Understanding urinary incontinence: Causes, types, and treatment

Written by: Dr Aneta Obloza
Edited by: Kate Forristal

Urinary incontinence is a prevalent and often underdiscussed medical condition that affects people of various ages. This involuntary leakage of urine can significantly impact an individual's quality of life. In her latest online article, Dr Aneta Obloza explores the different types of urinary incontinence, their common causes and risk factors, methods of diagnosis, and available treatment options.  


Types of urinary incontinence:  

Urinary incontinence manifests in different forms, each with its unique characteristics: 


Stress urinary incontinence (SUI): Occurs during physical activities such as laughing, coughing, running, walking, or engaging in sexual activity.  


Urge incontinence: Characterised by a sudden and compelling desire to pass urine, which is difficult to defer.  


Mixed urinary incontinence: Involves a combination of involuntary urine leakage during physical exertion or effort and urgency.  


Common causes and risk factors:  

Several factors contribute to the development of urinary incontinence, including:  


Age: The prevalence and severity of urinary incontinence increases with age.  


Obesity: Increases the odds of urinary incontinence threefold.  


Pregnancy and deliveries: Especially vaginal births, including forceps or vacuum-assisted deliveries.  


Family history: Genetic predisposition may play a role.  


Medical conditions: Such as diabetes, stroke, depression, fecal incontinence, menopause, past hysterectomy, radiotherapy, and dementia.  


Lifestyle factors: Caffeine, alcohol, artificial sweeteners, smoking, and certain medications.  


Diagnosis and treatment options:  

Diagnosing urinary incontinence involves a detailed history, ancillary tests like bladder diaries, quality of life questionnaires, and urodynamic tests. Treatment options vary based on the type of incontinence:  


Urinary urgency/Urge leakage:  

  • Oral tablets (anticholinergics or mirabegron).  
  • Vaginal estrogen pessaries or cream.  
  • PTNS (Percutaneous Tibia Nerve Stimulation).  
  • Botox injection to the bladder muscles.  
  • SNS (Sacral Nerve Stimulation).  


Stress urinary incontinence:  

  • Continence pessaries (Uresta or Contiform).  
  • Oral tablet Duloxetine.  
  • Bulkamid - a gel injected at the bladder neck.  
  • Colposuspension - open surgery with supporting sutures.  
  • Autologous fascial sling - a procedure using tissue harvested from the stomach lining.  


Prevention and lifestyle changes:  

Maintain a healthy lifestyle with a normal BMI. Perform pelvic floor exercises, ideally guided by a specialist.  

  • Avoid constipation and straining.  
  • Manage conditions like asthma, COPD, and diabetes.  
  • Quit smoking.  


Seeking medical help:  

Consult a urogynecologist if lifestyle changes, pelvic floor exercises, and weight loss have not improved urinary leakage. A comprehensive assessment, including history, examination, and tests, will guide personalised treatment goals.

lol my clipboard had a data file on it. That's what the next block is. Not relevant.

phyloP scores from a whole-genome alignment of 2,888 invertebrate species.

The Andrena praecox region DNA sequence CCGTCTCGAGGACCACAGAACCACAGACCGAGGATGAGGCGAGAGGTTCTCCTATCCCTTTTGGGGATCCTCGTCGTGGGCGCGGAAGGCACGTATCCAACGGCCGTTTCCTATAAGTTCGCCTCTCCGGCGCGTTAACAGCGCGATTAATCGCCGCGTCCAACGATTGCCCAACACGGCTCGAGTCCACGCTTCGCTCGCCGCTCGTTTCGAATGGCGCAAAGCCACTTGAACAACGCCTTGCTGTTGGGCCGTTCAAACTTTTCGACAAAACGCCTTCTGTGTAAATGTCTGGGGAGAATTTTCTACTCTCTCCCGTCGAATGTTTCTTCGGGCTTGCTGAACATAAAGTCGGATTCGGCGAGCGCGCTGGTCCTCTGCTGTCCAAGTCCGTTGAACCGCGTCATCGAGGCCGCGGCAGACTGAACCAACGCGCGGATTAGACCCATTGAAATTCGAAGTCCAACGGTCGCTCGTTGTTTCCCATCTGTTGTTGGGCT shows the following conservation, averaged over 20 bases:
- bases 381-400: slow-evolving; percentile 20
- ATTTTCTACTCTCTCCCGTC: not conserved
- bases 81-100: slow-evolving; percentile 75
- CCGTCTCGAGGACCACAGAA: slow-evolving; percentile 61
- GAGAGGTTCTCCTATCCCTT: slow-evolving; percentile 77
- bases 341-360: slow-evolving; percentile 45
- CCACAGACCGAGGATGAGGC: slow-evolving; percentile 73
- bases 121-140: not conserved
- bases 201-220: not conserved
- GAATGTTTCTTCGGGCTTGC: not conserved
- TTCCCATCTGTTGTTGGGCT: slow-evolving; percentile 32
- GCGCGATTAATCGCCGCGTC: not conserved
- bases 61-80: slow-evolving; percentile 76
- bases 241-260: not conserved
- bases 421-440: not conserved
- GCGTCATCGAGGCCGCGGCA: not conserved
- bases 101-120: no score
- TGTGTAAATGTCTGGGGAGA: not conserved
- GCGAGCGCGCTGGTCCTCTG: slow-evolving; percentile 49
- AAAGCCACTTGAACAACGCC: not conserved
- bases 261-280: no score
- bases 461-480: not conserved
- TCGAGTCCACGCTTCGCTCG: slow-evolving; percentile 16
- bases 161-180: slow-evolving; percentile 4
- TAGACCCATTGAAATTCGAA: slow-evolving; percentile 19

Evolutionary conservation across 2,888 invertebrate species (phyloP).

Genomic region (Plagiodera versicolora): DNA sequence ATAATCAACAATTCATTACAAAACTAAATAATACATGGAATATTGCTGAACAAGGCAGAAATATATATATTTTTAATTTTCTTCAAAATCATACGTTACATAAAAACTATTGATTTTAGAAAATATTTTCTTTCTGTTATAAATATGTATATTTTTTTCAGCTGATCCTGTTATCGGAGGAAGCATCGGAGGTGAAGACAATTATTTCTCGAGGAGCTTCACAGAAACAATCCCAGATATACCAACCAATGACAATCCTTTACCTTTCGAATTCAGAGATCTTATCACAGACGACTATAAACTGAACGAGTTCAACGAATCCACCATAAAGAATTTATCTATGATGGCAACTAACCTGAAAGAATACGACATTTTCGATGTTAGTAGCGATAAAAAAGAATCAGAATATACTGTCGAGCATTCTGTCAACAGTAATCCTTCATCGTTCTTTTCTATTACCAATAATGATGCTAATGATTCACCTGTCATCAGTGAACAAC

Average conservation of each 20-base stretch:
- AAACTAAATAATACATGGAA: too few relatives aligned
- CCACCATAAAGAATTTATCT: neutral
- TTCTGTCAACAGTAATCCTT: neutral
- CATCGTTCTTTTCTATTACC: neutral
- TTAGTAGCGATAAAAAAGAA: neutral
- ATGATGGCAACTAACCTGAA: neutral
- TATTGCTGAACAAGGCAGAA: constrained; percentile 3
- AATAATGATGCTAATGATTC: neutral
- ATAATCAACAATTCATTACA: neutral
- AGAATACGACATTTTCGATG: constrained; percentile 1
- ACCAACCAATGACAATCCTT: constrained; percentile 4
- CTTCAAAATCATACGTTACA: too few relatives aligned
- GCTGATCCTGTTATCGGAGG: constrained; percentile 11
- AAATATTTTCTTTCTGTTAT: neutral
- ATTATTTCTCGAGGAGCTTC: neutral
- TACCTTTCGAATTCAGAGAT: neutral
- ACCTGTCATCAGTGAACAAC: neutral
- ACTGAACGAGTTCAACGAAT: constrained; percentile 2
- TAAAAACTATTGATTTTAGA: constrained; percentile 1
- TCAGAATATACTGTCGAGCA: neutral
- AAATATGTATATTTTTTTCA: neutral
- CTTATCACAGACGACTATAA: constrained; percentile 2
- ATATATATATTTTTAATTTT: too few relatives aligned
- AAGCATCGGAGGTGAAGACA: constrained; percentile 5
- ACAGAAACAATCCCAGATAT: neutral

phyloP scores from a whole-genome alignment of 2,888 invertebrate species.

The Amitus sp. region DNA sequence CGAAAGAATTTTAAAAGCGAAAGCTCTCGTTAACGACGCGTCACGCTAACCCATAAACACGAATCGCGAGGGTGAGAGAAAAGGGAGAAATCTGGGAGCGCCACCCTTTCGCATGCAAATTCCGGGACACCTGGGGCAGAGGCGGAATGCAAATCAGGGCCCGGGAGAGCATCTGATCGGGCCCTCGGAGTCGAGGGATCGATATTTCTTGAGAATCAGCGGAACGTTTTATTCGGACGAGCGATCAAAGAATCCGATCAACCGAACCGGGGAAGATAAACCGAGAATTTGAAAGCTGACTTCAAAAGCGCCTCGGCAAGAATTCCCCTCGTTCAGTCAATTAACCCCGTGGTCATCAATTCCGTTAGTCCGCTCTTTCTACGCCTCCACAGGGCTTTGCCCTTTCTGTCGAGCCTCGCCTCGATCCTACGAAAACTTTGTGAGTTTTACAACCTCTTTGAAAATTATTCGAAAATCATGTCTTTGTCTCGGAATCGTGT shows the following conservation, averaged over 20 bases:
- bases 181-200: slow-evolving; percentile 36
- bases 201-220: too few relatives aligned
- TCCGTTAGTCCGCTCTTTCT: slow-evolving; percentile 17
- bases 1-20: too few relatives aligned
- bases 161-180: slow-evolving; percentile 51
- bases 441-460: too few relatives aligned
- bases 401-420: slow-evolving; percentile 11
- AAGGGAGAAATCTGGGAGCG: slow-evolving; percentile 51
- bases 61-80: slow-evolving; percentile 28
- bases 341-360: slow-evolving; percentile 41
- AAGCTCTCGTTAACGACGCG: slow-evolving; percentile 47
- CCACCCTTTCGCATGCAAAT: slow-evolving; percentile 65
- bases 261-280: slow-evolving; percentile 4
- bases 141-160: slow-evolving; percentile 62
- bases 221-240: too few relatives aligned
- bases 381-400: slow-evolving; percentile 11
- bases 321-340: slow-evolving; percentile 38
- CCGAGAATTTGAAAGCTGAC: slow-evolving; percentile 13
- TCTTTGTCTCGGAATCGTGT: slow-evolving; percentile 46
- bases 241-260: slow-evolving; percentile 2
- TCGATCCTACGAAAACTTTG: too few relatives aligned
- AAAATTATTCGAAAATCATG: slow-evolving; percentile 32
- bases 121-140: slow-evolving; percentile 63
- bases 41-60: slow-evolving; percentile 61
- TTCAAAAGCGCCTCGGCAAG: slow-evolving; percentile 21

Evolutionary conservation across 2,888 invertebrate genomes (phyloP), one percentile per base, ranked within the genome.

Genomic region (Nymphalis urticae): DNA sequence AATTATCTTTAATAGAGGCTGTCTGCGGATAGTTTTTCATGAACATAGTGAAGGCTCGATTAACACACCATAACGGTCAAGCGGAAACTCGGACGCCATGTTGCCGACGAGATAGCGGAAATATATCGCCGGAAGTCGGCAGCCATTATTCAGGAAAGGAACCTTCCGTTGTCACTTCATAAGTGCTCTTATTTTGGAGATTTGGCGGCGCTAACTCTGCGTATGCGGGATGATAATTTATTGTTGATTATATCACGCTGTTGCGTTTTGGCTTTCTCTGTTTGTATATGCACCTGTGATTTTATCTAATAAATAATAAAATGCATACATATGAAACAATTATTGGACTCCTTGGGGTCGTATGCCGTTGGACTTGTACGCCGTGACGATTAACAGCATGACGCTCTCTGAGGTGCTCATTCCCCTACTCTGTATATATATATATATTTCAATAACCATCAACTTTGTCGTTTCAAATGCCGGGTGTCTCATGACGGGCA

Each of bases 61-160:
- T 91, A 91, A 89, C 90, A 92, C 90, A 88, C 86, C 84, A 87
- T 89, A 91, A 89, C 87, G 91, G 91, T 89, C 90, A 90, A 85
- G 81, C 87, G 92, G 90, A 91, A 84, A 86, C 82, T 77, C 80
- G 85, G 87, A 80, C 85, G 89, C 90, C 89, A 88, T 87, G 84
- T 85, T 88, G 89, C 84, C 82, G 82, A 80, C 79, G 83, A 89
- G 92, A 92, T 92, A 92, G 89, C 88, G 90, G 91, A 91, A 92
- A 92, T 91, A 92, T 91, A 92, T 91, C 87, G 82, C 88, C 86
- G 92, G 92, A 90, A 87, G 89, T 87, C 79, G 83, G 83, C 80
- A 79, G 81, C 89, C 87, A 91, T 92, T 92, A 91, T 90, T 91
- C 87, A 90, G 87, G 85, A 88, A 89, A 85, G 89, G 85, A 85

Urinary incontinence is a common condition that can significantly impact daily life. Understanding its types, causes, and available treatments empowers individuals to take proactive steps towards managing and improving their symptoms. Seeking timely medical advice and adopting a healthy lifestyle are crucial in addressing urinary incontinence effectively. 


Dr Aneta Obloza is an esteemed urogynaecologist. You can schedule an appointment with Dr Obloza on her Top Doctors profile.  

By Dr Aneta Obloza
Obstetrics & gynaecology

Dr Aneta Obloza is a highly skilled consultant urogynaecologist who treats patients in Leicester. With over 15 years of experience, Dr Obloza is an expert in the treatment and management of urogynaecological conditions, including pelvic organ prolapse, urinary incontinence, painful bladder syndrome, urinary tract infection, functional bowel disorder, and urodynamics

Dr Obloza graduated from the Collegium Medicum Jagiellonian University, Krakow in 2003 with a doctorate of medicine. In 2009, she successfully became a member of the royal college of Obstetricians and Gynaecologists. She completed her subspecialist training in urogynaecology at the University of Hospital of Leicester. In 2017, she earned her master of science in education from the University of Birmingham. 

Dr Obloza worked at the Liverpool Women's NHS Foundation Trust from 2019 to 2021 as a consultant urogynaecologist as well as the gynaecology safety lead. Currently here NHS base is the University Hospitals of Leicester Trust. She is passionate about female pelvic floor well-being and is dedicated to promoting a healthy lifestyle. As part of her daily practice, Dr Obloza offers Uromune vaccines for recurrent urinary tract infections (cystitis), sacral nerve stimulation for urinary urgency or overactive bladder, and Elmiron treatment for painful bladder syndrome, amongst many other urogynaecological treatments. 

In addition to her clinical work, Dr Obloza has published various peer-reviewed papers and has contributed to numerous esteemed journals such as the Journal of Obstetrics, Gynaecology, and Reproductive Medicine. 

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